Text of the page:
We are able, however, to give another algorithm, based on ternary complete trees, with a slightly better constant in the approximation ratio.666We use to denote the logarithm base .

###### Theorem 3.

There exists an algorithm which runs in time and achieves an approximation guarantee of for the PLT training cost problem, i.e., the output of the algorithm satisfies

 c(T,Y)≤3logmlog3⋅minT∈Tc(T,Y).
###### Proof.

The algorithm constructs in linear time a complete ternary tree of depth , and assigns the vectors to the leaves arbitrarily. From the definition of the cost function we have that for every tree . On the other hand, from Proposition 3 we have that , which completes the proof. ∎

We remark that any improvement of the approximation ratio of Theorem 3 would solve an open problem. Indeed, since the proof of Lemma 1 is constructive and efficient, any -approximation algorithm for the PLT training cost problem would imply an -approximation of an optimal binary tree, and this would improve the best known approximation ratio for the binary merging problem.

### 5.3 Multi-class case

In the multi-class case, we have for each in . For ease of exposition, we assume that the columns are sorted such that .

Remark that for trees of a fixed degree for all internal nodes, the optimal solution is the -ary Huffman tree. Here, we do not have this restriction and have different costs for nodes of different degrees, which makes the problem more difficult. Nevertheless, we give two efficient algorithms which find almost optimal solutions for every instance of the multi-class PLT training cost problem. Namely, these algorithms find a solution within a small additive error. Moreover, these algorithms run in linear time .

We will use the entropy function defined as , for , and .777For ease of exposition, we do not require the arguments of the entropy function to sum up to . We will use the fact that for (this follows from Jensen’s inequality). We will also make use of the following corollary of Jensen’s inequality.

###### Proposition 9.

Let , and . Let . Then

 H(p)≥H(p1,…,pk)−plogk.
###### Proof.

Since is concave for , by Jensen’s inequality we have that:

 H(p1,…,pk) =k∑i=1pilog(1pi) ≤k⋅(pk)log(kp) =p(log(1p)+logk) =H(p)+plogk.

We start by showing a lower bound for the multi-class case.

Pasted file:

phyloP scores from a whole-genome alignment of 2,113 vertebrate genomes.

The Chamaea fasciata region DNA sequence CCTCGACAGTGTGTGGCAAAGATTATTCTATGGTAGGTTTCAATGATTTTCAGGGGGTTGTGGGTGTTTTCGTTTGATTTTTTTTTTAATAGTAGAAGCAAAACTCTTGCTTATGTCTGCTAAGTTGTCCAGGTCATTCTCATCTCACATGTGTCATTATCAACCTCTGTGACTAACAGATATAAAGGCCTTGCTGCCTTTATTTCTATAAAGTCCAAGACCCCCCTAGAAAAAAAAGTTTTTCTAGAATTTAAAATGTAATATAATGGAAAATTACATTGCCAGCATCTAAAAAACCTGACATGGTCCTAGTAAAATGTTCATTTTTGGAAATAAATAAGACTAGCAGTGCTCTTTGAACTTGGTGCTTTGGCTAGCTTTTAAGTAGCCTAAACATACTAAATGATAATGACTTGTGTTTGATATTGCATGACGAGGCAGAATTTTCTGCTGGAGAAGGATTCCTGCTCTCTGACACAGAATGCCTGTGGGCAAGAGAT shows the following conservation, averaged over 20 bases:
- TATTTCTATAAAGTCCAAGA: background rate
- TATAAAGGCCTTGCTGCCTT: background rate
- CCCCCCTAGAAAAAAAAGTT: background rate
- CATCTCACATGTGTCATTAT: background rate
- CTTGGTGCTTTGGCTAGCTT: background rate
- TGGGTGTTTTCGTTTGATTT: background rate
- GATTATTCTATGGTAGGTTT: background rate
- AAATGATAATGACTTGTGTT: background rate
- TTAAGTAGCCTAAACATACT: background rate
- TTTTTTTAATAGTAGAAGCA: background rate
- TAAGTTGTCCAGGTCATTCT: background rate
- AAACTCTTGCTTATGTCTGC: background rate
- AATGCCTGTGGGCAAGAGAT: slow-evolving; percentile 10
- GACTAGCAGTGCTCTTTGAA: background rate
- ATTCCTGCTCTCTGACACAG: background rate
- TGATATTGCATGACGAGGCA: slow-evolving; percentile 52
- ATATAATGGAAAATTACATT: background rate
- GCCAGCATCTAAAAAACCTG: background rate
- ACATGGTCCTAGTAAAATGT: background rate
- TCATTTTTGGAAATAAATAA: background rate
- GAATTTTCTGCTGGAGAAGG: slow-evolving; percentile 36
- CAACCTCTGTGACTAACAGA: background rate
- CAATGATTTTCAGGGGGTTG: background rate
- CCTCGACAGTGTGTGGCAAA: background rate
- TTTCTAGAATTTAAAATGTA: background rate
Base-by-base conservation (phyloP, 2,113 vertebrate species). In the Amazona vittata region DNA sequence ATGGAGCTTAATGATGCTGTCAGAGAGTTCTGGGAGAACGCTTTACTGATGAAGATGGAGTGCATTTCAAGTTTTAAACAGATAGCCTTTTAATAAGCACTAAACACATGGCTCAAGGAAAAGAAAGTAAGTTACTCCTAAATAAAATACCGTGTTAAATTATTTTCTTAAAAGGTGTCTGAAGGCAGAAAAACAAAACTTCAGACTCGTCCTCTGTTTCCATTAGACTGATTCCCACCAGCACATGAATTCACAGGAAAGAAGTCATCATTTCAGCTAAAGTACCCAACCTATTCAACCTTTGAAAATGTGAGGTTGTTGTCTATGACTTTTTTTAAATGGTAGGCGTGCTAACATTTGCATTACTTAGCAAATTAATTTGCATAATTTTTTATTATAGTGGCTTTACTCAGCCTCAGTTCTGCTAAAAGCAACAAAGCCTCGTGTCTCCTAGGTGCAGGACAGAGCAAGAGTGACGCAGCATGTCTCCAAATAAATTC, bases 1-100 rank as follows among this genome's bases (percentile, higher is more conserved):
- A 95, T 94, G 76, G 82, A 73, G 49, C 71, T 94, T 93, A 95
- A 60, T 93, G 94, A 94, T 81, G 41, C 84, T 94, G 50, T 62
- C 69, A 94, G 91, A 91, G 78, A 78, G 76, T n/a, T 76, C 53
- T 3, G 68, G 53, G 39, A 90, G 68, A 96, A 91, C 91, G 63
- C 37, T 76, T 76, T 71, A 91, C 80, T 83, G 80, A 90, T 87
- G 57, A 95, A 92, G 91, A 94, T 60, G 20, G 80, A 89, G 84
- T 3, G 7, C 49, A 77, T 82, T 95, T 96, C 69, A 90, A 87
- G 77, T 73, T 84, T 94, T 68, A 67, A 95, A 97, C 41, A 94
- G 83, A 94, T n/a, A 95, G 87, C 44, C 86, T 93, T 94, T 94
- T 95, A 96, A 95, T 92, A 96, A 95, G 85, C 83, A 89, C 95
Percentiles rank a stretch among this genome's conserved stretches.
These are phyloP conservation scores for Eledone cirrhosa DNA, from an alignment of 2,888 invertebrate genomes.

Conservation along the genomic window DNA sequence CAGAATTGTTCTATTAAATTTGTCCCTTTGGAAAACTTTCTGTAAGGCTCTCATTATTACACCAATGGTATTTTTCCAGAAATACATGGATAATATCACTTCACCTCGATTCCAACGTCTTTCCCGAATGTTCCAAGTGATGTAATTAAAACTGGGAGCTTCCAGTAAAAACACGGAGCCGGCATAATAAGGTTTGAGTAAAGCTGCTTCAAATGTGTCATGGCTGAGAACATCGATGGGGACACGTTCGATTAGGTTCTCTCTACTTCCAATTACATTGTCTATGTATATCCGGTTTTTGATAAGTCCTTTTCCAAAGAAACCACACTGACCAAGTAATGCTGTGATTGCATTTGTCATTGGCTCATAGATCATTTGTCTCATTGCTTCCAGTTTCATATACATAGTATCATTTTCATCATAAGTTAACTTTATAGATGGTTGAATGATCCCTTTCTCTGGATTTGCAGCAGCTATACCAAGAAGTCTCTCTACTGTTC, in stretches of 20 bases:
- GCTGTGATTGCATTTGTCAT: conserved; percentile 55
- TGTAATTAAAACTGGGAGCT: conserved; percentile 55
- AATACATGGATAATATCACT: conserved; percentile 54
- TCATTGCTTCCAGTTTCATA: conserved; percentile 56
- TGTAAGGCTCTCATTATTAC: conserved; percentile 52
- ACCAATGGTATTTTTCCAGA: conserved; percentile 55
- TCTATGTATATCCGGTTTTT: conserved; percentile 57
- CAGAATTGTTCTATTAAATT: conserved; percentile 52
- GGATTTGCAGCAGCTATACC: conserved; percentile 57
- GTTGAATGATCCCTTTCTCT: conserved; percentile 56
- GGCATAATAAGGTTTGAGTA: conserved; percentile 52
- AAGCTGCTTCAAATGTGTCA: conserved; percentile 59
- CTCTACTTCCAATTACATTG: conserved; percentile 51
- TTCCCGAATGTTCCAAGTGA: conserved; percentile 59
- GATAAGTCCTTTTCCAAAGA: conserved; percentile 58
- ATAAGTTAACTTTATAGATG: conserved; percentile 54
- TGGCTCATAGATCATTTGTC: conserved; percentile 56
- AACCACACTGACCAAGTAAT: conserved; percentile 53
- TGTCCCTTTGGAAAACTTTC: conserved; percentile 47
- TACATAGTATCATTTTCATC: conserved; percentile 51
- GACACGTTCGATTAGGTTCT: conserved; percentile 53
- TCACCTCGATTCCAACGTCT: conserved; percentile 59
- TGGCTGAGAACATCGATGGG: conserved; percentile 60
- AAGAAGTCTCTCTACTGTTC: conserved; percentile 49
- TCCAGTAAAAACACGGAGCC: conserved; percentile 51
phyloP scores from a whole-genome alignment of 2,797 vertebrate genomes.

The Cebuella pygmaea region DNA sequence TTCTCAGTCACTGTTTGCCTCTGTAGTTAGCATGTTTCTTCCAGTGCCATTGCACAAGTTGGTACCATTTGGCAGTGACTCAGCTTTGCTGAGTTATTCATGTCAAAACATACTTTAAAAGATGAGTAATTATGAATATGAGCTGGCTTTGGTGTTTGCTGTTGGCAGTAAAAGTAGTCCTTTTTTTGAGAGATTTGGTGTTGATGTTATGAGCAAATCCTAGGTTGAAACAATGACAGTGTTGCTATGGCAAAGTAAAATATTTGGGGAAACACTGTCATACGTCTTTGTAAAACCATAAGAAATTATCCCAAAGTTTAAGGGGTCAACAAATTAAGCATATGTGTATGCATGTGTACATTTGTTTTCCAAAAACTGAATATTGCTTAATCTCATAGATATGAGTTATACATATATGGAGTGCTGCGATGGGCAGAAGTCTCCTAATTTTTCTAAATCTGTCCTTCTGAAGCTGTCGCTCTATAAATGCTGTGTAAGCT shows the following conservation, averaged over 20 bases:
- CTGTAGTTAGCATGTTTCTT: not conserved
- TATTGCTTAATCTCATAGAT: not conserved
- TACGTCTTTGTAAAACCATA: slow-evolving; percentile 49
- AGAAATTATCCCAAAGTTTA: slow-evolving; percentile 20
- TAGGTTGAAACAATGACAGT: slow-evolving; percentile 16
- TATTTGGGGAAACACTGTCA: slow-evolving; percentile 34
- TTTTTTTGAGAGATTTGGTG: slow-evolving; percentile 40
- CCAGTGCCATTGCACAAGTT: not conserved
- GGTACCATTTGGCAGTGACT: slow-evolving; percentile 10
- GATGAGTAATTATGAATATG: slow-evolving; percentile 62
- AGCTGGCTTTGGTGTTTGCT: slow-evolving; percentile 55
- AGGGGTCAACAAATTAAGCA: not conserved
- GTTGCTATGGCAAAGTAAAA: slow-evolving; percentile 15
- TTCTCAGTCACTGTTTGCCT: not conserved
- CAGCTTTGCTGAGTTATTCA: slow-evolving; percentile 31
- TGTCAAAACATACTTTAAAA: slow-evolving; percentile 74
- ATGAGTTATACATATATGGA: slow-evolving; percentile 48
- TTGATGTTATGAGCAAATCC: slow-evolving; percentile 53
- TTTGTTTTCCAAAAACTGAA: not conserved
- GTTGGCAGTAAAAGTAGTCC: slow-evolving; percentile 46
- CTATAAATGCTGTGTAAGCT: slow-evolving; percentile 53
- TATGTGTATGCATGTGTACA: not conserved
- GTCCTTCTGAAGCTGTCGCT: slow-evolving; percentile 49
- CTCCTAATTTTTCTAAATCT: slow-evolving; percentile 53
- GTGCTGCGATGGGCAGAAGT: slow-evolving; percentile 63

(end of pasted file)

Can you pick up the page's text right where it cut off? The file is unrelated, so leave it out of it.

###### Lemma 2.

Let be an instance of the multi-class case. The cost of any tree for is at least

 c(T,Y)≥n+3nlog3⋅H(p1,…,pm).
###### Proof.

We prove this Lemma by induction on the number of inner nodes of . If has only one inner node (the root), then

 c(T,Y)=n+nm≥n+n⋅3logmlog3≥n+3nlog3⋅H(p1,…,pm),

because for every integer .

Now assume has more than one inner nodes. Consider an inner node of on the longest distance from the root. All children of are leaves. W.l.o.g. assume that the children of are for . In the multi-class case we have that , and the cost . Now let be the tree with the children of removed (while keeping the label of the new leaf ). Then where derived from by replacing the columns by the column . By the induction hypothesis, . Let . Then we have that

 c(T,Y) =knp+c(T′,Y′) ≥n+knp+3nlog3⋅H(p,pk+1,…,pm) =n+knp+3nlog3⋅plog(1p)+3nlog3⋅H(pk+1,…,pm) ≥n+knp+3nlog3⋅(H(p1,…,pk)−plogk)+3nlog3⋅H(pk+1,…,pm) =n+knp−3nplogklog3+3nlog3⋅H(p1,…,pm) =n+np(k−3logklog3)+3nlog3⋅H(p1,…,pm) ≥n+3nlog3⋅H(p1,…,pm),

where the second inequality is due to Proposition 9, and the last ineqaulity holds for every integer . ∎

As an upper bound, we prove that both a ternary Shannon code and a ternary Huffman tree give an almost optimal solution in the multi-class case. Both algorithms will construct a tree where each node (possibly except for one) has exactly three children. Remark that in the multi-class case the Hamming weight of each internal node is the sum of the Hamming weights of all leaves in its subtree (which follows from Proposition 4).

###### Theorem 4.

A ternary Shannon code and a ternary Huffman tree for , which both can be constructed in time , solve the multi-class PLT training cost problem with an additive error of at most , i.e., the output of the algorithm satisfies

 c(T,Y)≤minT∈Tc(T,Y)+3n.
###### Proof.

Recall that for a leaf corresponding to the vector , denotes the number of nodes on the path from to the root of the tree. Since in ternary Shannon and Huffman trees, the degree of each node is at most , the total cost of these trees is at most .

It is known that the value of the Shannon code is upper bounded by (see, e.g., Section 5.4 in Cover and Thomas 2012). This implies that the cost of the corresponding ternary Shannon tree is

 c(T,Y) ≤n+3n⋅m∑i=1(leni−1)pi =n+3nlog3⋅H(p1,…,pm)+3n.

It is also know that the weight of the ternary Huffman code is upper bounded by the same quantity (see, e.g., Section 5.8 in Cover and Thomas 2012). Thus, the same upper bound holds for a ternary Huffman tree for the PLT training cost problem. This, together with Lemma 2, implies approximation with an additive error of at most .

Now we show that in our case, PLT trees corresponding to Shannon and Huffman codes can be constructed even more efficiently. We assume a sparse representation of th input by the numbers . From now on we will only store and work with . Since all are integers from to , we can sort them using Bucket sort in time . In Shannon code, the depth . We can construct the corresponding tree going from the root. We add internal nodes one by one, and connect leaves of the corresponding depth to this tree in the ascending order of . This algorithm takes one pass over the sorted data, and also runs in time . Thus, the running time of the algorithm is .

For the Huffman code, we will also store a Bucket sorting of the current set of . Namely, we introduce an array where